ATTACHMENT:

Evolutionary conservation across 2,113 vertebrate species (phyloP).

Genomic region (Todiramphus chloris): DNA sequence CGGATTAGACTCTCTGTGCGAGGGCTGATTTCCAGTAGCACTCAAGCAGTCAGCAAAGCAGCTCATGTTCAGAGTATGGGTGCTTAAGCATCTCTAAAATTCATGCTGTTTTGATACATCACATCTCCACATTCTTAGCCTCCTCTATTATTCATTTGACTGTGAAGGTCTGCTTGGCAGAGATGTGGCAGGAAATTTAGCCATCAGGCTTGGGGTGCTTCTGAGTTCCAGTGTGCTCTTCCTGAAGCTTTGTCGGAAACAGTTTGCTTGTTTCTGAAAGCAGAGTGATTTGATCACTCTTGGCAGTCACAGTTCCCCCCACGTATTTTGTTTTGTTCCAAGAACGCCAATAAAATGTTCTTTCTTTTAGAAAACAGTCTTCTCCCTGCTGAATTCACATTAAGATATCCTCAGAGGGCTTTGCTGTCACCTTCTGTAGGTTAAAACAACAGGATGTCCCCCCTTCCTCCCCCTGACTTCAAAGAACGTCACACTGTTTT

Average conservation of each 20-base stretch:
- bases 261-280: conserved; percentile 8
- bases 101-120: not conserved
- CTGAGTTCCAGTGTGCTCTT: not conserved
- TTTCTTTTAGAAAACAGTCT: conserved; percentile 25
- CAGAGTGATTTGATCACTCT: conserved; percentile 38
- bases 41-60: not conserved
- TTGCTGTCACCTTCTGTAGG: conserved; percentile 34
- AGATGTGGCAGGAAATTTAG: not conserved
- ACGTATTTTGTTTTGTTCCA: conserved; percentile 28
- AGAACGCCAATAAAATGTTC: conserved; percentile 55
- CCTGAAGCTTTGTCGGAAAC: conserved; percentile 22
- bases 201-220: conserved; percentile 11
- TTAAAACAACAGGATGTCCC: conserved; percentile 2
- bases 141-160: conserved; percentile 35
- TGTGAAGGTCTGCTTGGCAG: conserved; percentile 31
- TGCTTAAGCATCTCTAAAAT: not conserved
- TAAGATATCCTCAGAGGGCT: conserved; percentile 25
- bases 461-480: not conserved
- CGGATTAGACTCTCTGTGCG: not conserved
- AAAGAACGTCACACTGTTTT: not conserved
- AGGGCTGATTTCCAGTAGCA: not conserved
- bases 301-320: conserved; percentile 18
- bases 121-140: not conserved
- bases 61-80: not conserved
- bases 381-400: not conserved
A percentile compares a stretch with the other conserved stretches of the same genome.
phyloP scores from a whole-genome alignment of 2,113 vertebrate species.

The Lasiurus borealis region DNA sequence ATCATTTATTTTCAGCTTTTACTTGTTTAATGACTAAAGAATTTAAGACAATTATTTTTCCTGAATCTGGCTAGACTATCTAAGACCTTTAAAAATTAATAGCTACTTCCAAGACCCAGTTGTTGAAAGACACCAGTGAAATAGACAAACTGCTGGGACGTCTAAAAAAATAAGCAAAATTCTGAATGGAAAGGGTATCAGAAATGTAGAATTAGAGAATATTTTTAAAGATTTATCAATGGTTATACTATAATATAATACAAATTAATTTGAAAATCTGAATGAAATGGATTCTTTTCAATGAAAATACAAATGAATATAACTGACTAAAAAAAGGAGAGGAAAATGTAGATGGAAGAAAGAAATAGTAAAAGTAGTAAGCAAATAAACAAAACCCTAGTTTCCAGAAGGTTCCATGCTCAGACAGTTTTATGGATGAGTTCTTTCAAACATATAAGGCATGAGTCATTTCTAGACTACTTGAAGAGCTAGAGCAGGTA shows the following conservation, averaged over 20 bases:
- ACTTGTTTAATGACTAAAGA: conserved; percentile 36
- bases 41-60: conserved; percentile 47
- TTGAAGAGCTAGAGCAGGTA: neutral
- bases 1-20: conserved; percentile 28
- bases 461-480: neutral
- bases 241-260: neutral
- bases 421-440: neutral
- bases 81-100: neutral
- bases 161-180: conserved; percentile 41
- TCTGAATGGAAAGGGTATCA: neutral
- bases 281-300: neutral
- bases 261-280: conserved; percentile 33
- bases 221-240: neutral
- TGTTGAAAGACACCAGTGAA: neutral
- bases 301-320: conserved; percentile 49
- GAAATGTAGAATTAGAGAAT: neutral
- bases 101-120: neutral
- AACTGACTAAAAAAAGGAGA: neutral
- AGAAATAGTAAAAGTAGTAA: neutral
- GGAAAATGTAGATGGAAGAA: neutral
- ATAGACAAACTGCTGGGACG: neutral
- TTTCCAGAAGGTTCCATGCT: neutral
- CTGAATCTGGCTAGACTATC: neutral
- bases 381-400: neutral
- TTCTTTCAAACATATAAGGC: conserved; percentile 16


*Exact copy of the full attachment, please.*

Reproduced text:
Evolutionary conservation across 2,113 vertebrate species (phyloP).

Genomic region (Todiramphus chloris): DNA sequence CGGATTAGACTCTCTGTGCGAGGGCTGATTTCCAGTAGCACTCAAGCAGTCAGCAAAGCAGCTCATGTTCAGAGTATGGGTGCTTAAGCATCTCTAAAATTCATGCTGTTTTGATACATCACATCTCCACATTCTTAGCCTCCTCTATTATTCATTTGACTGTGAAGGTCTGCTTGGCAGAGATGTGGCAGGAAATTTAGCCATCAGGCTTGGGGTGCTTCTGAGTTCCAGTGTGCTCTTCCTGAAGCTTTGTCGGAAACAGTTTGCTTGTTTCTGAAAGCAGAGTGATTTGATCACTCTTGGCAGTCACAGTTCCCCCCACGTATTTTGTTTTGTTCCAAGAACGCCAATAAAATGTTCTTTCTTTTAGAAAACAGTCTTCTCCCTGCTGAATTCACATTAAGATATCCTCAGAGGGCTTTGCTGTCACCTTCTGTAGGTTAAAACAACAGGATGTCCCCCCTTCCTCCCCCTGACTTCAAAGAACGTCACACTGTTTT

Average conservation of each 20-base stretch:
- bases 261-280: conserved; percentile 8
- bases 101-120: not conserved
- CTGAGTTCCAGTGTGCTCTT: not conserved
- TTTCTTTTAGAAAACAGTCT: conserved; percentile 25
- CAGAGTGATTTGATCACTCT: conserved; percentile 38
- bases 41-60: not conserved
- TTGCTGTCACCTTCTGTAGG: conserved; percentile 34
- AGATGTGGCAGGAAATTTAG: not conserved
- ACGTATTTTGTTTTGTTCCA: conserved; percentile 28
- AGAACGCCAATAAAATGTTC: conserved; percentile 55
- CCTGAAGCTTTGTCGGAAAC: conserved; percentile 22
- bases 201-220: conserved; percentile 11
- TTAAAACAACAGGATGTCCC: conserved; percentile 2
- bases 141-160: conserved; percentile 35
- TGTGAAGGTCTGCTTGGCAG: conserved; percentile 31
- TGCTTAAGCATCTCTAAAAT: not conserved
- TAAGATATCCTCAGAGGGCT: conserved; percentile 25
- bases 461-480: not conserved
- CGGATTAGACTCTCTGTGCG: not conserved
- AAAGAACGTCACACTGTTTT: not conserved
- AGGGCTGATTTCCAGTAGCA: not conserved
- bases 301-320: conserved; percentile 18
- bases 121-140: not conserved
- bases 61-80: not conserved
- bases 381-400: not conserved
A percentile compares a stretch with the other conserved stretches of the same genome.
phyloP scores from a whole-genome alignment of 2,113 vertebrate species.

The Lasiurus borealis region DNA sequence ATCATTTATTTTCAGCTTTTACTTGTTTAATGACTAAAGAATTTAAGACAATTATTTTTCCTGAATCTGGCTAGACTATCTAAGACCTTTAAAAATTAATAGCTACTTCCAAGACCCAGTTGTTGAAAGACACCAGTGAAATAGACAAACTGCTGGGACGTCTAAAAAAATAAGCAAAATTCTGAATGGAAAGGGTATCAGAAATGTAGAATTAGAGAATATTTTTAAAGATTTATCAATGGTTATACTATAATATAATACAAATTAATTTGAAAATCTGAATGAAATGGATTCTTTTCAATGAAAATACAAATGAATATAACTGACTAAAAAAAGGAGAGGAAAATGTAGATGGAAGAAAGAAATAGTAAAAGTAGTAAGCAAATAAACAAAACCCTAGTTTCCAGAAGGTTCCATGCTCAGACAGTTTTATGGATGAGTTCTTTCAAACATATAAGGCATGAGTCATTTCTAGACTACTTGAAGAGCTAGAGCAGGTA shows the following conservation, averaged over 20 bases:
- ACTTGTTTAATGACTAAAGA: conserved; percentile 36
- bases 41-60: conserved; percentile 47
- TTGAAGAGCTAGAGCAGGTA: neutral
- bases 1-20: conserved; percentile 28
- bases 461-480: neutral
- bases 241-260: neutral
- bases 421-440: neutral
- bases 81-100: neutral
- bases 161-180: conserved; percentile 41
- TCTGAATGGAAAGGGTATCA: neutral
- bases 281-300: neutral
- bases 261-280: conserved; percentile 33
- bases 221-240: neutral
- TGTTGAAAGACACCAGTGAA: neutral
- bases 301-320: conserved; percentile 49
- GAAATGTAGAATTAGAGAAT: neutral
- bases 101-120: neutral
- AACTGACTAAAAAAAGGAGA: neutral
- AGAAATAGTAAAAGTAGTAA: neutral
- GGAAAATGTAGATGGAAGAA: neutral
- ATAGACAAACTGCTGGGACG: neutral
- TTTCCAGAAGGTTCCATGCT: neutral
- CTGAATCTGGCTAGACTATC: neutral
- bases 381-400: neutral
- TTCTTTCAAACATATAAGGC: conserved; percentile 16